News / Transport

Transport emissions must be cut by almost 90 per cent to achieve carbon neutrality

By lowie trevena, Monday Jun 8, 2020

Transport emissions must be reduced by nearly 90 per cent in order to achieve Bristol’s 2030 target of being carbon neutral, according to new research by the University of Bristol.

Car journeys must be reduced by 31 per cent and at least 55 per cent of journeys will need to be made on foot of by bike in order to hit the carbon neutrality target within ten years.

The target to make Bristol carbon neutral by 2030 was announced in response to Bristol City Council’s climate emergency declaration in 2019.

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In response, he city’s Sustainable Transport Network recommended significant changes to the way that people get around of the city.

However, research conducted by postgraduate students at the University of Bristol found that emissions still need to be reduced by 88 per cent to hit the carbon neutrality target by the end of the decade.

The students found that recommendations set out by the Sustainable Transport Network would not be enough to reduce emissions by 88 per cent, which said that, out of all journeys made in Bristol, at least 40 per cent need to be made by active travel, 20 per cent by public transport and at most 30 per cent by car.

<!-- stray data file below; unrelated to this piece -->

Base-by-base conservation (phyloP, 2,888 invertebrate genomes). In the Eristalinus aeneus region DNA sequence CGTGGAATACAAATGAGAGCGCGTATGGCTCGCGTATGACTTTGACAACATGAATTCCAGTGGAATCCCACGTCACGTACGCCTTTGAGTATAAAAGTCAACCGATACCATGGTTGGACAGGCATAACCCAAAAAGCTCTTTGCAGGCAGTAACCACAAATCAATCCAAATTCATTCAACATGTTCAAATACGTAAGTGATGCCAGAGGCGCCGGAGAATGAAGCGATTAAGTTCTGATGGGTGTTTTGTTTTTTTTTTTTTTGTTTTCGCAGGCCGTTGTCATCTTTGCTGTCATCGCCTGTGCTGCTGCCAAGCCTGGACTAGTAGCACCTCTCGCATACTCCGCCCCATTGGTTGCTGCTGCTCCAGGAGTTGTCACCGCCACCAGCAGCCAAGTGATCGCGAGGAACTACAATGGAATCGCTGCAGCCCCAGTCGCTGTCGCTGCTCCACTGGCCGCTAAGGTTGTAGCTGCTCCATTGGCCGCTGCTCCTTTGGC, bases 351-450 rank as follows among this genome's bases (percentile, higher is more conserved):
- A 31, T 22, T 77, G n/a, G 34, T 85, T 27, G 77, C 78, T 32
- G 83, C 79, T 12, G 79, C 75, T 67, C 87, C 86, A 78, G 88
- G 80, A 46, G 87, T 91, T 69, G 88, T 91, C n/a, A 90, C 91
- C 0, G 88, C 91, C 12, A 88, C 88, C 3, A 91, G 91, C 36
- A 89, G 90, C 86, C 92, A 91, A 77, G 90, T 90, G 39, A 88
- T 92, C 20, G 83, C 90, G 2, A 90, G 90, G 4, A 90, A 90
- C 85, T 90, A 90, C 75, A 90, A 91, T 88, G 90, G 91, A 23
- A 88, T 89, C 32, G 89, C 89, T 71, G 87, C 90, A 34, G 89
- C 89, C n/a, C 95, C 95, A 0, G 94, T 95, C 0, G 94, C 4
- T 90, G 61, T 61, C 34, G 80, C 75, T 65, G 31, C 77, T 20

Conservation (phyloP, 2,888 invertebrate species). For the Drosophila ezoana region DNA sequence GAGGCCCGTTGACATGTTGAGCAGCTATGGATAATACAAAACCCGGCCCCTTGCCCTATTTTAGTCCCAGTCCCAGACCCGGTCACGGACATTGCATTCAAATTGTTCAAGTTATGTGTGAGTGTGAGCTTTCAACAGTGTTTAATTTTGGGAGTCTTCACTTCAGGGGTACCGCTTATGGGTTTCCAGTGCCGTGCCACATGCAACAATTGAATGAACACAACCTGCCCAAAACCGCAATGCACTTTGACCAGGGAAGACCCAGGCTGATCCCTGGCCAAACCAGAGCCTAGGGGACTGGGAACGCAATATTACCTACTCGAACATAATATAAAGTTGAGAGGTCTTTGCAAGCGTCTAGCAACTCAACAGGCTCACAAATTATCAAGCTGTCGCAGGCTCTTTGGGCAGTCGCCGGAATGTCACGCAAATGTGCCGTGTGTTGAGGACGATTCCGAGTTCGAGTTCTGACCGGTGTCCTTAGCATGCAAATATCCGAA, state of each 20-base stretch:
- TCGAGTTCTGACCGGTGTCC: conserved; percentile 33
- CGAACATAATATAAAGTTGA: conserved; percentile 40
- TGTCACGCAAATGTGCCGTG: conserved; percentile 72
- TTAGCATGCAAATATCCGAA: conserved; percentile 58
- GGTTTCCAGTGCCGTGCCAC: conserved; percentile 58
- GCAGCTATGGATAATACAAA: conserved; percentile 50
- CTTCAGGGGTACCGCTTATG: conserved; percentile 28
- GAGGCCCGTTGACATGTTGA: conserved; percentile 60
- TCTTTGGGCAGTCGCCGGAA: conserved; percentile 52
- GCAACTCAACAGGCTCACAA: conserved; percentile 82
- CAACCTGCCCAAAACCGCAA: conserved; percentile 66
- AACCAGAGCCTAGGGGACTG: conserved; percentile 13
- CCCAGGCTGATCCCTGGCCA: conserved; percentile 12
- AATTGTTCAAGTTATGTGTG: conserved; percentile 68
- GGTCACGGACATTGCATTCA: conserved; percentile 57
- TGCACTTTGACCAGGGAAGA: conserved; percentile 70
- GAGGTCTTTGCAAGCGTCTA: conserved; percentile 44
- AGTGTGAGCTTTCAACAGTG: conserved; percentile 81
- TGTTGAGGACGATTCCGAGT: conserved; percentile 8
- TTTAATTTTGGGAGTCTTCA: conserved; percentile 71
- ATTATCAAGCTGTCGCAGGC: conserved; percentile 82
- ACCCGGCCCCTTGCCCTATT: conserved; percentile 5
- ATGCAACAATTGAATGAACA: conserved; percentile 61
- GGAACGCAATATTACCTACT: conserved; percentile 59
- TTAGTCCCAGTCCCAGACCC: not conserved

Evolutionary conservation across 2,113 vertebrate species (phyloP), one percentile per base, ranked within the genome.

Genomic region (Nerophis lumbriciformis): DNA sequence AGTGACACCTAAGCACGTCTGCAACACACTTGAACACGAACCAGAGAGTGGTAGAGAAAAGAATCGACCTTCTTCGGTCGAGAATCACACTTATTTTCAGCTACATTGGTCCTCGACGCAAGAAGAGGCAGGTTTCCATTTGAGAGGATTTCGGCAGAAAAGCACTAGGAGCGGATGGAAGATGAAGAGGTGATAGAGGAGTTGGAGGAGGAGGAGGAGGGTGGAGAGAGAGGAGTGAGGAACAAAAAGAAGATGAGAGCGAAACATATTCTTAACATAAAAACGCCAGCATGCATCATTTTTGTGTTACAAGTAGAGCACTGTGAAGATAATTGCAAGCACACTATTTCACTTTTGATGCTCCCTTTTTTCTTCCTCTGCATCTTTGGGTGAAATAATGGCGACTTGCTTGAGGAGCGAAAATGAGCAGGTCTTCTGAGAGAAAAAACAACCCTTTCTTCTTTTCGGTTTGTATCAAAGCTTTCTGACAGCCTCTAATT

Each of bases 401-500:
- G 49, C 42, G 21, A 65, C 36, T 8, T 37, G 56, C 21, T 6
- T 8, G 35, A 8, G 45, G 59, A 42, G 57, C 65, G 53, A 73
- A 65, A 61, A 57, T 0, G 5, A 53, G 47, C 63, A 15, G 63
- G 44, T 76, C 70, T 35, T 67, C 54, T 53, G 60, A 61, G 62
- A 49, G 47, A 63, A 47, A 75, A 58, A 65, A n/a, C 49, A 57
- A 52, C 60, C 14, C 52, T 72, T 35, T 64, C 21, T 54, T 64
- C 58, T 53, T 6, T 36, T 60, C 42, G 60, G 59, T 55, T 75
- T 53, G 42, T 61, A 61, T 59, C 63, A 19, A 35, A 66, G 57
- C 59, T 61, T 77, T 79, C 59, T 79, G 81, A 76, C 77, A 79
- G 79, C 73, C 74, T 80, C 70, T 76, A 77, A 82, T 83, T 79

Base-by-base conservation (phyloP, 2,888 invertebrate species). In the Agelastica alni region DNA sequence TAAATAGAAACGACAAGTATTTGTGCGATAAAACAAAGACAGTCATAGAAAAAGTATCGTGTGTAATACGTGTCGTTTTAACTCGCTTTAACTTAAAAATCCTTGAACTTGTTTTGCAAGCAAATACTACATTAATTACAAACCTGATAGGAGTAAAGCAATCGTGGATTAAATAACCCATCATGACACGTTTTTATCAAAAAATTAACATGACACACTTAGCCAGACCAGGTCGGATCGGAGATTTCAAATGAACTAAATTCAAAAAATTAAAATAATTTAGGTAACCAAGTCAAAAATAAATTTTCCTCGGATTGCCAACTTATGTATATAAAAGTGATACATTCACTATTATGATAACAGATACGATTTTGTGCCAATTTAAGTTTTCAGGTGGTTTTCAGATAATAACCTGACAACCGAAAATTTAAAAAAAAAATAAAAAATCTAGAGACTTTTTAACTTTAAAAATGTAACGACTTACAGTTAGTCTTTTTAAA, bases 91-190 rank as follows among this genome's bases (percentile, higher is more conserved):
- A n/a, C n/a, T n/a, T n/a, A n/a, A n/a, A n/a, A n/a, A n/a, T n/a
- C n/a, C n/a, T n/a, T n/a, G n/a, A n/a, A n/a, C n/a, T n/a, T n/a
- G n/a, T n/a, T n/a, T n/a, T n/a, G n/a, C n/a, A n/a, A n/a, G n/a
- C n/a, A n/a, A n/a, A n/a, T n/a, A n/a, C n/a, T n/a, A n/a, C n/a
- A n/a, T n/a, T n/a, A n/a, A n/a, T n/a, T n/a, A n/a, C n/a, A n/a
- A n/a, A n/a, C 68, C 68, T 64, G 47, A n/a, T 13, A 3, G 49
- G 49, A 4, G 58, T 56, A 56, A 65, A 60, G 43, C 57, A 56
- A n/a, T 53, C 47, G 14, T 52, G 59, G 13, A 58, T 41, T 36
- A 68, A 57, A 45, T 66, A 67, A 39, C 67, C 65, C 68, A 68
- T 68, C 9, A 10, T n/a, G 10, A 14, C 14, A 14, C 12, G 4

More journeys must be undertake by public transport of on foot or bike to reach carbon neutrality by 2030. Photo: Ellie Pipe

However, the new research conducted by the University of Bristol students found that the shift in transport use would need to be more extreme, with 25 per cent by public transport, 55 per cent by active travel and, at most, 20 per cent by car.

In order to achieve the report’s proposed transport targets, walking and cycling must be made more accessible and should be prioritised, the students said.

This will, according to the new report, have a positive impact on disincentivizing drivers, alongside Bristol’s proposed Clean Air Zone plans which are set to come into force in 2021.

The amount of congestion in Bristol is three times the national average and emissions from the transport sector remain the largest in the city at 32 per cent. More than half of people still prefer to drive by car to get around the city.

More than half of people still prefer to navigate the city by car. Photo: Martin Booth

“Clearly, the report shows we have a lot of work to do as a city if we are going to meet the ambitious target of being carbon neutral by 2030,” says Alan Morris, chair of the Sustainable Transport Network.

“We are passionate about making Bristol a clean, environment-friendly city with inclusive access to active and public transport, but we can’t do that without more protected road space for buses, cyclists and pedestrians, and other strong measures which reduce people’s reliance on cars.”

Main photo: Martin Booth

Read more: Bristol declares climate emergency and pledges to become carbon neutral by 2030

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